“Within the kickass princess trope lurks the implication that, to prove equality of dignity, worth, agency, and significance as a character, all of a woman’s resolve, wisdom, courage, love, kindness, self-sacrifice, and other traits simply aren’t enough—she must be capable of putting men in their place by outmatching them in endeavors and strengths that naturally favor them, or otherwise making them look weak or foolish.”
The pop culture glorification of warrior women is unfair to both men and women. It teaches women that to be truly dignified, they must play to their weaknesses. They must prove themselves physically as strong as men through violence. This is unfair because women in general are not as strong as men, and a few outliers like Rousey do not negate the fact. Roberts points out that it is also unfair to men, who are taught to stifle their natural strengths in order to give the appearance of physical equality with women. Both sexes end up frustrated because their respective strengths are despised. Feminine glory is jettisoned in favor of masculine strength, and masculine glory must be kept on a leash out back. But because God created the world in such a way that men will dominate—for good or ill—masculine strength will never stay on the leash. Instead of being a guard dog, nobly protecting the house, he becomes an attack dog on the prowl for prey. This is partly how we ended up with such a culture of sexual abuse. Refusing to recognize what is good, true, and beautiful about God’s design for manhood and womanhood, we cut the legs out from under responsible interaction between the sexes. In other words, you cannot make a mockery of men and marriage and not end up with #metoo.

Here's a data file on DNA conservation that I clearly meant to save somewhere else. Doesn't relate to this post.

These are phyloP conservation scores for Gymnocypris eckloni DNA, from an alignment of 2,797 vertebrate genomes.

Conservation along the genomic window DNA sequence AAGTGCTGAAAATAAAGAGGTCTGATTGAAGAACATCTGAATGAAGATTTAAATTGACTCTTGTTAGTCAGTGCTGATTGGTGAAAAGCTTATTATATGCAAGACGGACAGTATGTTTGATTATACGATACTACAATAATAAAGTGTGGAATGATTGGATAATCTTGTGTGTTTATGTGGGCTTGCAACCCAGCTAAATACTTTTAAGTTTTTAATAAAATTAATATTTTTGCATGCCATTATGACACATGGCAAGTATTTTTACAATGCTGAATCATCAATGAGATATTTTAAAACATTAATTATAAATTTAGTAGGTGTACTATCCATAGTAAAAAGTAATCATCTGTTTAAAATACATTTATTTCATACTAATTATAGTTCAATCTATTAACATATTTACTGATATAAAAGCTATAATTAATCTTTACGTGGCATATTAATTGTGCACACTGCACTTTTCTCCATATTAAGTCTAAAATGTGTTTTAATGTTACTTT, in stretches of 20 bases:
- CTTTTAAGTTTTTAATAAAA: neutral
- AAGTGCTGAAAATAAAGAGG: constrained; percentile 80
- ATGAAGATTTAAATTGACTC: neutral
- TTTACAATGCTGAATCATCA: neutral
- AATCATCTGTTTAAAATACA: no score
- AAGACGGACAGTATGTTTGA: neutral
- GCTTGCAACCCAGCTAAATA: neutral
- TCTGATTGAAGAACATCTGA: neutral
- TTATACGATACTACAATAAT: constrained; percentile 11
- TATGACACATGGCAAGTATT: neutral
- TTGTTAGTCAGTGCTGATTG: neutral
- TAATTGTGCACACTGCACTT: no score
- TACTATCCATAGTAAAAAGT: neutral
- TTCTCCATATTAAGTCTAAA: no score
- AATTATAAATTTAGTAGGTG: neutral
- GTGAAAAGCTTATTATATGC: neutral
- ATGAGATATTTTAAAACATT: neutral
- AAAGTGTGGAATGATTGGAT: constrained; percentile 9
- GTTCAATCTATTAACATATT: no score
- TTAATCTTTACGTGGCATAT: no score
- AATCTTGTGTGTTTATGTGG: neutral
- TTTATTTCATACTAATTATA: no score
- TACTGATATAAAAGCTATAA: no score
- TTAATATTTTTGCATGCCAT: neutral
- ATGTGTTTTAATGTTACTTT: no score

Warrior women also make economic sense. Movies and television shows will continue to promote the strong female character trope because it draws viewers, thus making dollars. Our culture will continue to promote the masculinization of women, not just as fighters, but as laborers because our economy depends on a large female workforce unencumbered by the demands of home, most notably the raising of children. This is also why the primary arena for female violence will not be the mixed martial arts cage, but the uterus. Our current economy is dependent upon abortion, which may explain why Republican politicians at large have grown so feckless in the abortion fight. Or, perhaps, their strength has just been duly stifled.
To be repulsed at Rousey fighting, whether in the gory UFC or the goofy WWE, is not to be repulsed at feminine strength. Rather, it is in appreciation of true feminine strength, not the over-sexualized and violent knockoff version. A godly woman is a strong woman—strength and dignity are her clothing. But she uses her strength self-sacrificially to nurture, heal, teach, and build her house. Ronda Rousey is physically powerful, but a mother breastfeeding a newborn baby at 3:00 a.m. is more powerful. Rousey is physically strong, but a mother locked in mortal combat of the wills with a toddler refusing to eat her peas is stronger. Rousey may stir up the lusts of adolescent boys, but a woman with a Bible on her lap and prayers on her lips will influence civilizations. True feminine strength is glorious, but it will be seen as folly to the world. But who cares? We are not friends with the world. We are the children of Abraham, and we are friends of God.